The Obama administration issued a controversial coal mining regulation Monday that President-elect Donald TrumpDonald TrumpTrump touts affordable childcare plans House Dems launch pro-broadband privacy petition Moving the point of obligation is the latest misguided ploy to undermine the RFS MORE has promised to repeal.
Finalized with barely more than a month left in Obama’s presidency, the Interior Department’s Stream Protection Rule aims to prevent or mitigate harm to streams and other waterways from mountaintop removal mining, among other mining practices.
It updates three-decades old standards with new requirements for how mining companies test and monitor streams and new standards for how they must restore the waterways that they damage and more.
During the presidential campaign, Trump labeled the rule as part of President Obama’s “war on coal” and promised to undo it.
But that didn’t stop the administration from going forward with a rule they have been working on for eight years, one of the first environmental regulatory efforts Obama undertook.
“The responsible rule released today represents a modern and balanced approach to meeting the nation’s energy needs,” Interior Secretary Sally JewellSally JewellOvernight Regulation: Trump tackles 'war on coal' Trump administration ends Obama's coal-leasing freeze Interior secretary reopens federal coal mining MORE said in a statement.
“Regulations need to keep pace with modern mining practices, so we worked closely with many stakeholders to craft a plan that protects water quality, supports economic opportunities, safeguards our environment and makes coalfield communities more resilient for a diversified economic future.”
Janice Schneider, Interior’s assistant secretary for lands and mineral management, said the new regulation “takes into account the extensive and substantive comments we received from state regulators, mining companies and local communities across the country.”
She added that officials visited mines and met with workers and nearby residents extensively in the process of writing the rule.
Interior and its Office of Surface Mining said that over the next two decades, the rule would protect 6,000 miles of stream and 52,000 acres of forests.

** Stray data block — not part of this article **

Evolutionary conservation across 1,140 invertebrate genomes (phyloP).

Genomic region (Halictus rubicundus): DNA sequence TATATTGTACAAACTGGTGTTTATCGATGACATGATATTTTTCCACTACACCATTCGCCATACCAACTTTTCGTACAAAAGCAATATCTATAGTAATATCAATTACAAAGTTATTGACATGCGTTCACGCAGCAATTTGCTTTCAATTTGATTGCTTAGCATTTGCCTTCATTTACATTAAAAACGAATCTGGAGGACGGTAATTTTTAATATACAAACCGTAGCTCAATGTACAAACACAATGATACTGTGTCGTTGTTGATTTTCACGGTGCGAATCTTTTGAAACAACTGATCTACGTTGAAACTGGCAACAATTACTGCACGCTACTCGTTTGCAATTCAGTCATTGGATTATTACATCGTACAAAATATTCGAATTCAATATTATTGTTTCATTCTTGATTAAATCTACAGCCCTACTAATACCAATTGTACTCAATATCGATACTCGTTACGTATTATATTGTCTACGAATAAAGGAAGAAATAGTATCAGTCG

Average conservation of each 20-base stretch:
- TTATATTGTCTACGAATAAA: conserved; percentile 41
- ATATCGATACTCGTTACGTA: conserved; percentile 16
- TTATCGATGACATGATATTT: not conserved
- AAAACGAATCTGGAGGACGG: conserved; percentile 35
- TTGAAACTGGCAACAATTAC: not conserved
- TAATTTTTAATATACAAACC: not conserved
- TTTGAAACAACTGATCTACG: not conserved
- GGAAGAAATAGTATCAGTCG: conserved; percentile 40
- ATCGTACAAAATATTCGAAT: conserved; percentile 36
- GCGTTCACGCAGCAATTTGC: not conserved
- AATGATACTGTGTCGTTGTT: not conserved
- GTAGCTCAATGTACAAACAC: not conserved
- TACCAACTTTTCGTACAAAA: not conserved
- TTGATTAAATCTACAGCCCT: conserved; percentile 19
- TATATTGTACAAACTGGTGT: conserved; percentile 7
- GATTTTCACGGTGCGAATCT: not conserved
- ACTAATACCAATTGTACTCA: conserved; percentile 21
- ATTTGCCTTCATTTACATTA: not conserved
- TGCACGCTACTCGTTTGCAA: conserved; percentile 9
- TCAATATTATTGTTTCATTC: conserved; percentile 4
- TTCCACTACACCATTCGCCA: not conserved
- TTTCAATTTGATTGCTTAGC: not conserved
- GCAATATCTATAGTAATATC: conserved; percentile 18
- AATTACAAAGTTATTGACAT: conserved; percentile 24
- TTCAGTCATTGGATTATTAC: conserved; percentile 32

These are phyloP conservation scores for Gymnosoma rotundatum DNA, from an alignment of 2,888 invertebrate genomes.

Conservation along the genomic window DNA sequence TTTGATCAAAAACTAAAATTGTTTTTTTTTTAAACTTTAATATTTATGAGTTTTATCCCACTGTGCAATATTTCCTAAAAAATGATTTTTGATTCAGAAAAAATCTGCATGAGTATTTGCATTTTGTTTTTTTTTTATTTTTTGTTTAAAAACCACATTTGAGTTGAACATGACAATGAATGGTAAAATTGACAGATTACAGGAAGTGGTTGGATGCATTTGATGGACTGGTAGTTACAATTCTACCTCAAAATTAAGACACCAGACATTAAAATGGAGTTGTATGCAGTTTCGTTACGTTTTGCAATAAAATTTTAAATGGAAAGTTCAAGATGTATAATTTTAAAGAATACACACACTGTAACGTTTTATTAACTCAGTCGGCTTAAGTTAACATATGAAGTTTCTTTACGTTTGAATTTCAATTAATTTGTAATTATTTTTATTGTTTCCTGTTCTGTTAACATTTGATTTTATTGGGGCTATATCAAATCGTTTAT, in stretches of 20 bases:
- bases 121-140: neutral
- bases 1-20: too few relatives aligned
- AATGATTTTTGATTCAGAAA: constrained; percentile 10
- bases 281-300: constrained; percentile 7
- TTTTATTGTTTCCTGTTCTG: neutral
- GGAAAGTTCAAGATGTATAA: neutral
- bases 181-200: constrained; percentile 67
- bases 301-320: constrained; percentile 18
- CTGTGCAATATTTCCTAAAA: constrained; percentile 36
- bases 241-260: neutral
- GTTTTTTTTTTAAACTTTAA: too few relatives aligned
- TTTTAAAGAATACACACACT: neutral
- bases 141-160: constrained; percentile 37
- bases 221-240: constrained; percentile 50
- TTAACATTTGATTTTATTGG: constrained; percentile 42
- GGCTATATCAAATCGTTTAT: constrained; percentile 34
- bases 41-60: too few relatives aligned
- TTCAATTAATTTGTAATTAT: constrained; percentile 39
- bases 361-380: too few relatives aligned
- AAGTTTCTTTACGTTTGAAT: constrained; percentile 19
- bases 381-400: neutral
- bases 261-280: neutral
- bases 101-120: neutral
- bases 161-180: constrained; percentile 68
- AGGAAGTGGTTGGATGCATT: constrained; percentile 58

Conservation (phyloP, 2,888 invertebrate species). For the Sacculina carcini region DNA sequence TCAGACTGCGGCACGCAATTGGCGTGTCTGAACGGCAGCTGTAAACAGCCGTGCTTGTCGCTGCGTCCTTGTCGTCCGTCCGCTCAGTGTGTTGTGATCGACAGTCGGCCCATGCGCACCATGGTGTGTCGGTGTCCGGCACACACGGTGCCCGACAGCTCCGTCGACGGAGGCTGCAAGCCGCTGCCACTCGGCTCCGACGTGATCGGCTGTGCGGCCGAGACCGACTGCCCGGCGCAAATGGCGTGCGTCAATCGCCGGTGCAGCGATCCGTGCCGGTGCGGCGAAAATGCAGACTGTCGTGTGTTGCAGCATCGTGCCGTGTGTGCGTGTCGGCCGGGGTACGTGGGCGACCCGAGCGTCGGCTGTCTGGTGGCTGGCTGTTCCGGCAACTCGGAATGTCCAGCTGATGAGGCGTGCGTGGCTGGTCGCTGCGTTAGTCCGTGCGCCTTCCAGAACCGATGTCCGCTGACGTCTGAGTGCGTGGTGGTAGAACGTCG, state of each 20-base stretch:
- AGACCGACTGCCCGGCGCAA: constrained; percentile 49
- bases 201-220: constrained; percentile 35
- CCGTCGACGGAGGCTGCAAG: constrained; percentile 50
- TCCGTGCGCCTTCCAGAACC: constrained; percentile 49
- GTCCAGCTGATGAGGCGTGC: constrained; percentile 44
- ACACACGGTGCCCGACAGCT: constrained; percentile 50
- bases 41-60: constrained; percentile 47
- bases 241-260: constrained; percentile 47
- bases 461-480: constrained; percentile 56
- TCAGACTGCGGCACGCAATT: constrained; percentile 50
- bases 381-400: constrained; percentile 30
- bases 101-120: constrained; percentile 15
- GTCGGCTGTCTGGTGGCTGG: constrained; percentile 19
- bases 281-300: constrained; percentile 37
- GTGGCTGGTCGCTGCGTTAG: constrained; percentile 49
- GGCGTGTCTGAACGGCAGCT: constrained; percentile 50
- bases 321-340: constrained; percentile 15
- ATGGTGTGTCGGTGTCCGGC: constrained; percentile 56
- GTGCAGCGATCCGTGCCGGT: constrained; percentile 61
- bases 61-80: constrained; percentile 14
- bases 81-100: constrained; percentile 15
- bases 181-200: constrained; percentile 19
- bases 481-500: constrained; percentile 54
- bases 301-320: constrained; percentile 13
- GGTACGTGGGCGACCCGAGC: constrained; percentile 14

The League of Conservation Voters welcomed the rule and called on Trump to keep it in place.
“President-elect Trump claims he believes in 'crystal clear water,'” Madeleine Foote, the group’s legislative representative, said in a statement. “If that's true, he should stand up for safe, clean water for these communities and support this rule instead of bending to the wishes of big polluters who want to keep their free pass to poison mountain streams.”
Trump called the rule “excessive” in a September speech on his energy agenda and pledged that it would be repealed under his presidency. Last week he announced that Rep. Ryan Zinke (R-Mont.), a critic of the mining rule, would be his nominee for Interior secretary.
Trump would have to undertake an extensive rulemaking process to formally undo the regulation.
But since it was issued in the final months of Obama’s presidency, a simply majority of the House and Senate could quickly repeal it through the Congressional Review Act, with Trump's signature.
The industry, states and other affected parties could also sue the administration to get the rule overturned, and Trump may choose not to defend it in court.
Rep. Rob BishopRob BishopRepeal of Obama drilling rule stalls in the Senate Congress should stop trying to diminish public lands The Hill's Whip List: 36 GOP no votes on ObamaCare repeal plan MORE (R-Utah), chairman of the House Natural Resources Committee, slammed the rule Monday and called on Trump to repeal it.
“The Obama administration jammed this futile, job-killing rule through under the wire. The only silver lining with today’s release is that their eight-year waste of taxpayer money finally comes to an end,” he said in a statement. “I look forward to working with the Trump administration to overturn this unparalleled executive overreach and implement policies that protect communities forsaken by this administration.”
The House passed a bill earlier this year from Bishop’s committee to require Interior to go back to the drawing board on the rule.
The National Mining Association had a similar response, adding that numerous states that were supposed to be involved in writing the rule left the process after they said Interior stopped working with them.
“The decision to promulgate this duplicative rule at this stage is post-election midnight regulation and therefore obstructionism at its worst,” said Hal Quinn, the group’s president.
“This is after the agency failed in its obligation to engage mining states in the rule’s development and ended up with a massive rulemaking that is a win for bureaucracy and extreme environmental groups, and a loss for everyday Americans,” he said.